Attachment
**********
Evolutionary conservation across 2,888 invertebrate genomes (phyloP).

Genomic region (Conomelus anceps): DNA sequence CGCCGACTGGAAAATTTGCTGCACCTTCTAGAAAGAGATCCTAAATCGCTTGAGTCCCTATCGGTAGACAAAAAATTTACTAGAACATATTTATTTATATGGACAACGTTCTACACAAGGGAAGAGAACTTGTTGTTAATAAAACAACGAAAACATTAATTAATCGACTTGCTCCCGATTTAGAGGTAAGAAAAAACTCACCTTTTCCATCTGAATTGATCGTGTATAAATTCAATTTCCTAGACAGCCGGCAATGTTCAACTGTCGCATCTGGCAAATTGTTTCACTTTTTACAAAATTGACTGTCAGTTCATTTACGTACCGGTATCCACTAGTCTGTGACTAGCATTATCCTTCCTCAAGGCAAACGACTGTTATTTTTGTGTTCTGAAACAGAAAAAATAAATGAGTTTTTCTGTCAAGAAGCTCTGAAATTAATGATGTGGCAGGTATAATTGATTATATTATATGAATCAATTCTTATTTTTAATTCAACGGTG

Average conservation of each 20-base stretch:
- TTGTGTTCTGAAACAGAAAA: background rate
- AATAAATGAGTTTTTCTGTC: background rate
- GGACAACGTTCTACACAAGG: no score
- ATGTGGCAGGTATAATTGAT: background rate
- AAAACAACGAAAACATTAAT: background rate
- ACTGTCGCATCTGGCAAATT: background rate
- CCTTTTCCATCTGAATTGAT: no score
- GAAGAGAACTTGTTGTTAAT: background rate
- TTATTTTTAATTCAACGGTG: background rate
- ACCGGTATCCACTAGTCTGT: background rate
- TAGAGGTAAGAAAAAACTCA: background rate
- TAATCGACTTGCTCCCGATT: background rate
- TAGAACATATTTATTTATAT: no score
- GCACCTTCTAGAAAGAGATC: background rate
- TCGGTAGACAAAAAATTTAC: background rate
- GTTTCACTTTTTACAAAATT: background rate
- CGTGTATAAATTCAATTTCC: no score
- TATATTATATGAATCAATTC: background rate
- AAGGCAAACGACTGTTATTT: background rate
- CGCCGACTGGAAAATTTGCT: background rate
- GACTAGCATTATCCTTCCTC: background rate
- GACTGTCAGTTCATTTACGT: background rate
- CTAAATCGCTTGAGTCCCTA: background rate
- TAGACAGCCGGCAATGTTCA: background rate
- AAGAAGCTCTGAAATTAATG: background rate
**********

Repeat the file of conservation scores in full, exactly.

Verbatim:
Evolutionary conservation across 2,888 invertebrate genomes (phyloP).

Genomic region (Conomelus anceps): DNA sequence CGCCGACTGGAAAATTTGCTGCACCTTCTAGAAAGAGATCCTAAATCGCTTGAGTCCCTATCGGTAGACAAAAAATTTACTAGAACATATTTATTTATATGGACAACGTTCTACACAAGGGAAGAGAACTTGTTGTTAATAAAACAACGAAAACATTAATTAATCGACTTGCTCCCGATTTAGAGGTAAGAAAAAACTCACCTTTTCCATCTGAATTGATCGTGTATAAATTCAATTTCCTAGACAGCCGGCAATGTTCAACTGTCGCATCTGGCAAATTGTTTCACTTTTTACAAAATTGACTGTCAGTTCATTTACGTACCGGTATCCACTAGTCTGTGACTAGCATTATCCTTCCTCAAGGCAAACGACTGTTATTTTTGTGTTCTGAAACAGAAAAAATAAATGAGTTTTTCTGTCAAGAAGCTCTGAAATTAATGATGTGGCAGGTATAATTGATTATATTATATGAATCAATTCTTATTTTTAATTCAACGGTG

Average conservation of each 20-base stretch:
- TTGTGTTCTGAAACAGAAAA: background rate
- AATAAATGAGTTTTTCTGTC: background rate
- GGACAACGTTCTACACAAGG: no score
- ATGTGGCAGGTATAATTGAT: background rate
- AAAACAACGAAAACATTAAT: background rate
- ACTGTCGCATCTGGCAAATT: background rate
- CCTTTTCCATCTGAATTGAT: no score
- GAAGAGAACTTGTTGTTAAT: background rate
- TTATTTTTAATTCAACGGTG: background rate
- ACCGGTATCCACTAGTCTGT: background rate
- TAGAGGTAAGAAAAAACTCA: background rate
- TAATCGACTTGCTCCCGATT: background rate
- TAGAACATATTTATTTATAT: no score
- GCACCTTCTAGAAAGAGATC: background rate
- TCGGTAGACAAAAAATTTAC: background rate
- GTTTCACTTTTTACAAAATT: background rate
- CGTGTATAAATTCAATTTCC: no score
- TATATTATATGAATCAATTC: background rate
- AAGGCAAACGACTGTTATTT: background rate
- CGCCGACTGGAAAATTTGCT: background rate
- GACTAGCATTATCCTTCCTC: background rate
- GACTGTCAGTTCATTTACGT: background rate
- CTAAATCGCTTGAGTCCCTA: background rate
- TAGACAGCCGGCAATGTTCA: background rate
- AAGAAGCTCTGAAATTAATG: background rate